The first half of your cycle is the follicular phase. This is where estrogen predominates. The second half of your cycle is the luteal phase. This is where progesterone predominates.

The Domino Effect of Healthy Hormones and Pregnancy

Step 1: Progesterone and estrogen drop at the end of the cycle, which signals bleeding, or your period. The sloughing off of your endometrial lining is important to reset your body so it has a chance for pregnancy the next time it ovulates.

Step 2: The bleeding that occurs during your period stimulates FSH—a brain hormone. FSH stands for follicle-stimulating hormone which stimulates the follicle to start growing.

Step 3: As the follicle starts growing, it stimulates estrogen to increase. As estrogen increases, it starts to thicken the endometrial lining. Estrogen stimulates growth, which is needed for the uterine lining.

Step 4: As estrogen reaches its peak around day 12 or 13 of your cycle, ideally, it stimulates an increase in LH (luteinizing hormone).

Step 5: When LH increases, it stimulates progesterone to increase around day 15 of your cycle.

Step 6: The rise of progesterone, which was preceded by a rise in estrogen, signals ovulation. This when you can get pregnant, and it’s only about a three-day window. Progesterone causes the uterine tissues to mature (to grow up), which provides the right environment for the egg to implant into it.

Step 7 (optional): The egg is ejected into the fallopian tube where it has the potential to come in contact with sperm as the egg makes its way down to the uterus.

Step 8 (optional): The fertilized egg embeds itself into the uterine lining as the corpus luteum (the scar from where the egg formed in the ovary) stimulates progesterone through the production of human chorionic gonadotropin (HCG).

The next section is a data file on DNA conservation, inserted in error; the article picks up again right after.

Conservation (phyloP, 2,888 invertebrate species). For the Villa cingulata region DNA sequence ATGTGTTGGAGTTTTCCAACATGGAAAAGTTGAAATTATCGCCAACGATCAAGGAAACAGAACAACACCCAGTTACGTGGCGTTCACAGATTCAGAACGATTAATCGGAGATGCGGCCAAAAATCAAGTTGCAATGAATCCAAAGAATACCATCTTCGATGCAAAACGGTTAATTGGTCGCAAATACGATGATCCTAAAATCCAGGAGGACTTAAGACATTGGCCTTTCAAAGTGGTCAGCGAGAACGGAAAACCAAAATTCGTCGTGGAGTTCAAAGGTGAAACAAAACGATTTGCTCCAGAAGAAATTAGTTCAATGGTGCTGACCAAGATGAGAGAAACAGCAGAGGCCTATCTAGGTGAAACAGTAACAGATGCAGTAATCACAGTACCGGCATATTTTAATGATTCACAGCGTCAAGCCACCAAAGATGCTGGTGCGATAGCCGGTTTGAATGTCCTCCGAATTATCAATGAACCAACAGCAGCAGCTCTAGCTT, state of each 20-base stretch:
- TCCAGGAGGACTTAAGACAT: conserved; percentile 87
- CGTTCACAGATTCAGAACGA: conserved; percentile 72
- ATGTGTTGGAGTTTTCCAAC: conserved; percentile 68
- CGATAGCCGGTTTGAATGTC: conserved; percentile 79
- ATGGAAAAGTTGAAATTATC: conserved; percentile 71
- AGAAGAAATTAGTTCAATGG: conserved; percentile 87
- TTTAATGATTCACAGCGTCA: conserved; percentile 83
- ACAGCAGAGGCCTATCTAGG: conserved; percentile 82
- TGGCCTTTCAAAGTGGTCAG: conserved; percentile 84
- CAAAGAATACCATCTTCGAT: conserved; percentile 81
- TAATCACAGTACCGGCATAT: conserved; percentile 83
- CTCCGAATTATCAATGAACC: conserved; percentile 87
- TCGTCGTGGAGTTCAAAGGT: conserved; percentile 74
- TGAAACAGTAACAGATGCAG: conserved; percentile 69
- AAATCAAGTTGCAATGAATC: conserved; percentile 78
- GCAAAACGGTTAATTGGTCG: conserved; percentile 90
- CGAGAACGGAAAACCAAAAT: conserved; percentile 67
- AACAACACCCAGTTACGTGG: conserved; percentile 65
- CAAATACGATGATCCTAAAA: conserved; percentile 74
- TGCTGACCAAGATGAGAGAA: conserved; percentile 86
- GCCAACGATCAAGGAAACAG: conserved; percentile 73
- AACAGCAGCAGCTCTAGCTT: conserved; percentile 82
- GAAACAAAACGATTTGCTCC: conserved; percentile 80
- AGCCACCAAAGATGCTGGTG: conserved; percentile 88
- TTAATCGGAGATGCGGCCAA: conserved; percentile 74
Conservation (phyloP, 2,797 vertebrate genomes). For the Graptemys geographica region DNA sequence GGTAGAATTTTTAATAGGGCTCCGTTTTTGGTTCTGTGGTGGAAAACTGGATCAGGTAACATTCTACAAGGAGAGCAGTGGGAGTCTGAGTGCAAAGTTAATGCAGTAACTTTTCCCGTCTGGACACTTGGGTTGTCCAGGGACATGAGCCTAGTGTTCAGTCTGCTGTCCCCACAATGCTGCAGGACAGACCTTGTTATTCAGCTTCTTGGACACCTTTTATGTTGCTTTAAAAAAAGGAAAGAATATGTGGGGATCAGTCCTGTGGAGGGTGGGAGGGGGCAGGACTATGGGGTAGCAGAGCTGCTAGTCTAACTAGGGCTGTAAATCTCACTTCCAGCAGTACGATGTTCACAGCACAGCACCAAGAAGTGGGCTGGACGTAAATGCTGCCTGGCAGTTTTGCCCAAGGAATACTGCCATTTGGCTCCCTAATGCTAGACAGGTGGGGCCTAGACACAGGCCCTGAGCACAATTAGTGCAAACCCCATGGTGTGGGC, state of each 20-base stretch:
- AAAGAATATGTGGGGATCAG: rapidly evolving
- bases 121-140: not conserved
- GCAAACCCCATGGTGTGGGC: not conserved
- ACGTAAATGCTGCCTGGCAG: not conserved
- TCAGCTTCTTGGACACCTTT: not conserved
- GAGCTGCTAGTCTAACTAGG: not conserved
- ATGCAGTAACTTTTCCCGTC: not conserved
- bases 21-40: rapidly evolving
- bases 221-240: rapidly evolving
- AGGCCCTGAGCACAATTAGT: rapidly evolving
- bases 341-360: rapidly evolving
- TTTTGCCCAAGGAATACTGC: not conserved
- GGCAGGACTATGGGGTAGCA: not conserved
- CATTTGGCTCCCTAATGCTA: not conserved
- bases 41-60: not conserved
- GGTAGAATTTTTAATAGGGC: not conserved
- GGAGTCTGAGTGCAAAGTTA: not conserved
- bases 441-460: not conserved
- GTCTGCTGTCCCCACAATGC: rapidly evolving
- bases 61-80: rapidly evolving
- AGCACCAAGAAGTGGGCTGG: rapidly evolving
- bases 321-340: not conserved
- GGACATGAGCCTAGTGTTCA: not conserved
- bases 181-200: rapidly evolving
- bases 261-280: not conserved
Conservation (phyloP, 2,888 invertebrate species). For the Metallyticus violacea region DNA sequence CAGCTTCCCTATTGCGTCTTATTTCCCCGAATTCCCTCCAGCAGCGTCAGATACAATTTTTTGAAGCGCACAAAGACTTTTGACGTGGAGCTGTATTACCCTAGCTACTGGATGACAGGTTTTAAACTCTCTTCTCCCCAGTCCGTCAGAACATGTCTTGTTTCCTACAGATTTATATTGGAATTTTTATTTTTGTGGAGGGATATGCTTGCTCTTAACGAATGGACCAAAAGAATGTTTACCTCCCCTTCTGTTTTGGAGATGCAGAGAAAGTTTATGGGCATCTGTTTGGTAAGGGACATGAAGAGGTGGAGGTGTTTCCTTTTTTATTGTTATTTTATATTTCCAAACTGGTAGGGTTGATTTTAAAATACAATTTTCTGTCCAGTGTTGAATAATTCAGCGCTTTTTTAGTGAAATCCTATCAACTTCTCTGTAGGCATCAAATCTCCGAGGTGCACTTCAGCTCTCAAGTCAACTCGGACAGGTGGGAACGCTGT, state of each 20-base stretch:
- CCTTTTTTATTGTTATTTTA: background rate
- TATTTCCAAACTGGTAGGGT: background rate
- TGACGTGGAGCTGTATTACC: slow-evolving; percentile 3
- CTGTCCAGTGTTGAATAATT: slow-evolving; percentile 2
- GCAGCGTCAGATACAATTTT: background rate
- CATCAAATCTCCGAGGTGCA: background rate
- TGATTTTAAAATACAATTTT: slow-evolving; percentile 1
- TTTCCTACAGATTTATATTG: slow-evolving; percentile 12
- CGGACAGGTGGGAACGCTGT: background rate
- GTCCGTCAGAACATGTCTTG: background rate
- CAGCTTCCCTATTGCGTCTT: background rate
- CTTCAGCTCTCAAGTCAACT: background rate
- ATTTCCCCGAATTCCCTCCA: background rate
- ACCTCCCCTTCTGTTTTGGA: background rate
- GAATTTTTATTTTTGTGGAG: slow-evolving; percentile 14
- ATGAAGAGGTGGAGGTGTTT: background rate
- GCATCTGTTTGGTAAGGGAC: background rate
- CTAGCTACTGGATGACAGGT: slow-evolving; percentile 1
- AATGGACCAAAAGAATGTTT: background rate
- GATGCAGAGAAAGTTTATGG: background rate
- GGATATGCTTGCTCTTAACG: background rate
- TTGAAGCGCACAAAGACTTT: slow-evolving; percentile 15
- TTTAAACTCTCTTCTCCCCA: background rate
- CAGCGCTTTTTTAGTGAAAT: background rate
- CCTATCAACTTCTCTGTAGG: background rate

Step 9: Progesterone and estrogen drop out around day 27 or 28 of the cycle, which then signals menstruation (your period). The whole process then repeats itself again.

Fun Fact: HCG is what is typically tested to confirm pregnancy. Elevated HCG will get you a positive on your home pregnancy test.

If you are trying to fix your hormones, feel free and click here to schedule a complimentary consult to see what your options are.

female cycle

Problems in the Luteal Phase

The luteal phase needs to be at least 12 to 15 days long to ensure there is enough time for adequate progesterone to be made. If progesterone levels fall off early in the luteal phase (symbolized by the red lines above), it’s because of stress. Stress comes in physical, chemical, and emotional factors. Essentially, progesterone, your pro-gestational hormone that holds the egg in place, actually can get converted downstream in the cortisol.

With chronic stress we see progesterone falling out early in the cycle, which can make it very difficult to sustain a pregnancy. This progesterone deficit makes it very difficult for the egg to stay implanted, and it will eventually slough off causing a potentially thicker period that particular month, or maybe even no period at all. Low progesterone over time can cause your cycle to be anovulatory (without a period), or you may have even been told you have premature ovarian failure.

Throughout our cycle, on average, we have 22 to 25 times more progesterone than estrogen. This is a normal, healthy balance. When stress occurs and progesterone gets converted downstream, we start seeing a state of what’s called estrogen dominance. We start seeing an excess of thickening of the uterine lining. Women may notice fibroids, endometriosis, and fibrocystic breasts.

These hormone imbalances may manifest themselves at the end of your cycle as PMS, headaches, fatigue, migraines, breast tenderness, and uterine pain. All these symptoms are primarily driven by a state of estrogen dominance.

PCOS (polycystic ovarian syndrome) occurs when androgens in the female cycle become elevated. As androgens elevate in the cycle, it throws off the upstream brain hormones, so communication from the brain to the ovaries becomes disconnected (6).